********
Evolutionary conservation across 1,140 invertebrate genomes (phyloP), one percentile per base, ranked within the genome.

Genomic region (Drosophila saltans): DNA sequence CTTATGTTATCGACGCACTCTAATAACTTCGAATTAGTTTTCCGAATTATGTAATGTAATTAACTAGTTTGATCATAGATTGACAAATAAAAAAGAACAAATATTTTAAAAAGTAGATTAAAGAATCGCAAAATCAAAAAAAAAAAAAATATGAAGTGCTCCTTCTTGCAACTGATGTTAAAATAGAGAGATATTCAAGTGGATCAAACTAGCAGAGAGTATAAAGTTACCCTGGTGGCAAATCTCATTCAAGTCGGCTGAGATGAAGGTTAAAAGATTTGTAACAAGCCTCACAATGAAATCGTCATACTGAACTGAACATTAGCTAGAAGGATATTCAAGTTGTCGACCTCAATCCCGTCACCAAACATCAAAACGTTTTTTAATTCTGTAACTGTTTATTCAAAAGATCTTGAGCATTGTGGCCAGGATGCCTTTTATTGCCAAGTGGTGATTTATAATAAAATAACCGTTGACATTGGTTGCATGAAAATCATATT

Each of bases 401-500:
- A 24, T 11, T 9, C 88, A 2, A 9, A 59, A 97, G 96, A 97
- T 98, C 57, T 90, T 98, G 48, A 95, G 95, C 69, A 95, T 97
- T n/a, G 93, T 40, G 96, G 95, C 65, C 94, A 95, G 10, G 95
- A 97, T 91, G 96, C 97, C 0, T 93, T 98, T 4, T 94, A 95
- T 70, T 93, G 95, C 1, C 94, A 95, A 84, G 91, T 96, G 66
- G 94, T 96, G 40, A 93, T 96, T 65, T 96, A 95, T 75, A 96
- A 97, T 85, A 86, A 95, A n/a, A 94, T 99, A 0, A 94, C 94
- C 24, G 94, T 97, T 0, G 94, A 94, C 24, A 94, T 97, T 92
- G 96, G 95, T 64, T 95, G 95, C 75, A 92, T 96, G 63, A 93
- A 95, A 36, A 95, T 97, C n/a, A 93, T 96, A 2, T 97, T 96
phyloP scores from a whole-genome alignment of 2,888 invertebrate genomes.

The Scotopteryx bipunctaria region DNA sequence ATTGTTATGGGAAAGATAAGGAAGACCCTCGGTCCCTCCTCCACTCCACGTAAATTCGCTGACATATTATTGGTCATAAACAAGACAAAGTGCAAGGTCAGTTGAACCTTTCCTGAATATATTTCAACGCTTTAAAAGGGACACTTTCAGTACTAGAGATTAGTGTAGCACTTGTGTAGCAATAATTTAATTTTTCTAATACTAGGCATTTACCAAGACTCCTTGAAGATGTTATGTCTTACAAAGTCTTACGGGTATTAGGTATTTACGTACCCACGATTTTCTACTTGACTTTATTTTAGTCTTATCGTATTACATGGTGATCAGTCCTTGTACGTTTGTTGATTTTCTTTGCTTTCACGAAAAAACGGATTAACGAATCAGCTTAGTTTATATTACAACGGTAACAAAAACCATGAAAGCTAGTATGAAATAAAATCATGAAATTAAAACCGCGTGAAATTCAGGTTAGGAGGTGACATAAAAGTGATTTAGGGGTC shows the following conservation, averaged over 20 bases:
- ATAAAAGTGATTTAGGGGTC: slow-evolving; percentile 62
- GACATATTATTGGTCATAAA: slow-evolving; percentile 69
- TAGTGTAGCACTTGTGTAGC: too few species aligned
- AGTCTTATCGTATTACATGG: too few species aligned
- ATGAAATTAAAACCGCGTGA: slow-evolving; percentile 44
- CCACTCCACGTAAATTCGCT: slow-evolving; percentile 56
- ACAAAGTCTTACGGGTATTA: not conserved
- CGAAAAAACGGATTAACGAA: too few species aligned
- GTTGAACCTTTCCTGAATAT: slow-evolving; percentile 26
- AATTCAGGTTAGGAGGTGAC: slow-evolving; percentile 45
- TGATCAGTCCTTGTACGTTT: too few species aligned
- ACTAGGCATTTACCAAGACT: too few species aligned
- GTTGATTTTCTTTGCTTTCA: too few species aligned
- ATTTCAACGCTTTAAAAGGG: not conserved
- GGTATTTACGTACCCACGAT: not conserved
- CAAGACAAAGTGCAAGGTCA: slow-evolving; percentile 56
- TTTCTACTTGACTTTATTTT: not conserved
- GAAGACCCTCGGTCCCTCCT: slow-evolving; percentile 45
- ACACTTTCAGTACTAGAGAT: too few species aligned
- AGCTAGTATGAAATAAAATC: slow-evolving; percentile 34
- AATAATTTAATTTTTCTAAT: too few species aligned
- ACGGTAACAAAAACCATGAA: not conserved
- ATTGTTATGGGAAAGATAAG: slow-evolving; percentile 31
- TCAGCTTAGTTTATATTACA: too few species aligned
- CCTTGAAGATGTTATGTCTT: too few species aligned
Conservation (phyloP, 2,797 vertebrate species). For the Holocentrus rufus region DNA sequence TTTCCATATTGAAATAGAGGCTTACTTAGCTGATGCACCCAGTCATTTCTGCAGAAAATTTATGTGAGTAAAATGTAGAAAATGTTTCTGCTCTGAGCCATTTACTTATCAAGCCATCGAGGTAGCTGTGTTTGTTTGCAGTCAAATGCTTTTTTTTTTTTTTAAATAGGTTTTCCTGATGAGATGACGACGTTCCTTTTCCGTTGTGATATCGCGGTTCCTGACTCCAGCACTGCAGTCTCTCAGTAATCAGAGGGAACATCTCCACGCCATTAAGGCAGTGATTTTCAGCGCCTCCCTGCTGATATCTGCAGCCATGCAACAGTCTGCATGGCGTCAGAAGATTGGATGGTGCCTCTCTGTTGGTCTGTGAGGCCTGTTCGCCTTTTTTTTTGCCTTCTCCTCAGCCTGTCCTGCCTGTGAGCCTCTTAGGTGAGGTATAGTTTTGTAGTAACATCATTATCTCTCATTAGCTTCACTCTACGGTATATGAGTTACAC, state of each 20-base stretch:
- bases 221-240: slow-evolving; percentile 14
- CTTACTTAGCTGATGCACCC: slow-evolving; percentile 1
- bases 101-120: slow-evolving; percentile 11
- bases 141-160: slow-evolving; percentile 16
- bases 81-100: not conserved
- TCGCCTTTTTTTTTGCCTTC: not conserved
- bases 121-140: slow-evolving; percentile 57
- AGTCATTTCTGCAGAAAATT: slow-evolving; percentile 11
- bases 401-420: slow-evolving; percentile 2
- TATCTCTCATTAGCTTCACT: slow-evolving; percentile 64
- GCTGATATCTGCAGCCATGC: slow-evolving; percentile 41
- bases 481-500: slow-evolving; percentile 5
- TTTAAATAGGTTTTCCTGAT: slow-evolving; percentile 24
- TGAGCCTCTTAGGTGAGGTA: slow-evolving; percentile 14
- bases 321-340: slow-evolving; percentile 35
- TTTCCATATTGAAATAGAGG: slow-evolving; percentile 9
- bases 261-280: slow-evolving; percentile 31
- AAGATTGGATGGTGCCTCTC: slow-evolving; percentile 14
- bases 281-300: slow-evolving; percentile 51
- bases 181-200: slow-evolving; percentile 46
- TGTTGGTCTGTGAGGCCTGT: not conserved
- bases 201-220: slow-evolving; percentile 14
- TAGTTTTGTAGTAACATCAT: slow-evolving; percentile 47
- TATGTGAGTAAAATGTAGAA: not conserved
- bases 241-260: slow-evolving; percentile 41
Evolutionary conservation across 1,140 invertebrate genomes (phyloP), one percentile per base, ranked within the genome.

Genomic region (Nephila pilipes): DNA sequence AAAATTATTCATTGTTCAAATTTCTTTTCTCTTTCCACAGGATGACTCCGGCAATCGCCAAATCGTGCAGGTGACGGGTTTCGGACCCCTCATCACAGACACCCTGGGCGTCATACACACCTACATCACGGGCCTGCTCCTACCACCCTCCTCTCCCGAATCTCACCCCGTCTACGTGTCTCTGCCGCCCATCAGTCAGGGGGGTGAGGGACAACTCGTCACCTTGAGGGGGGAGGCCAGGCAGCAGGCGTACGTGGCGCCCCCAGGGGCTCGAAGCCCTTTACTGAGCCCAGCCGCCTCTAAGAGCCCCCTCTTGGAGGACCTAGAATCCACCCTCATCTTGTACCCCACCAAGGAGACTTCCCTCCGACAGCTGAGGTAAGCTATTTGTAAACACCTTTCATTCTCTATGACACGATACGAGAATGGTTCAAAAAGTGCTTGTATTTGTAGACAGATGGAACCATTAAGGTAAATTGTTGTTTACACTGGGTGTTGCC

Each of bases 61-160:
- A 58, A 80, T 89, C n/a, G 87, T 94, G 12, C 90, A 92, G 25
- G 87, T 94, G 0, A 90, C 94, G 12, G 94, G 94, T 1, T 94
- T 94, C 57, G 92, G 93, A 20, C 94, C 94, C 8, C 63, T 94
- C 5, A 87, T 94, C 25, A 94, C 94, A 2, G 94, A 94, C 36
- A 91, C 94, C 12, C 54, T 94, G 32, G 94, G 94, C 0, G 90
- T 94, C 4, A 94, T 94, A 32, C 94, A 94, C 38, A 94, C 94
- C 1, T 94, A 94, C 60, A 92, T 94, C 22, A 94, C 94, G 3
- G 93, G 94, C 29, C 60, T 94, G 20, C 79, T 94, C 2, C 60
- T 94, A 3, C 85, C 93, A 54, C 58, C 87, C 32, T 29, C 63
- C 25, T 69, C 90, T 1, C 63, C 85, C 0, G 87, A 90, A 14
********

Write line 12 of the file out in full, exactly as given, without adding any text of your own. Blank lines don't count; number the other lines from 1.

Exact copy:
- G 96, G 95, T 64, T 95, G 95, C 75, A 92, T 96, G 63, A 93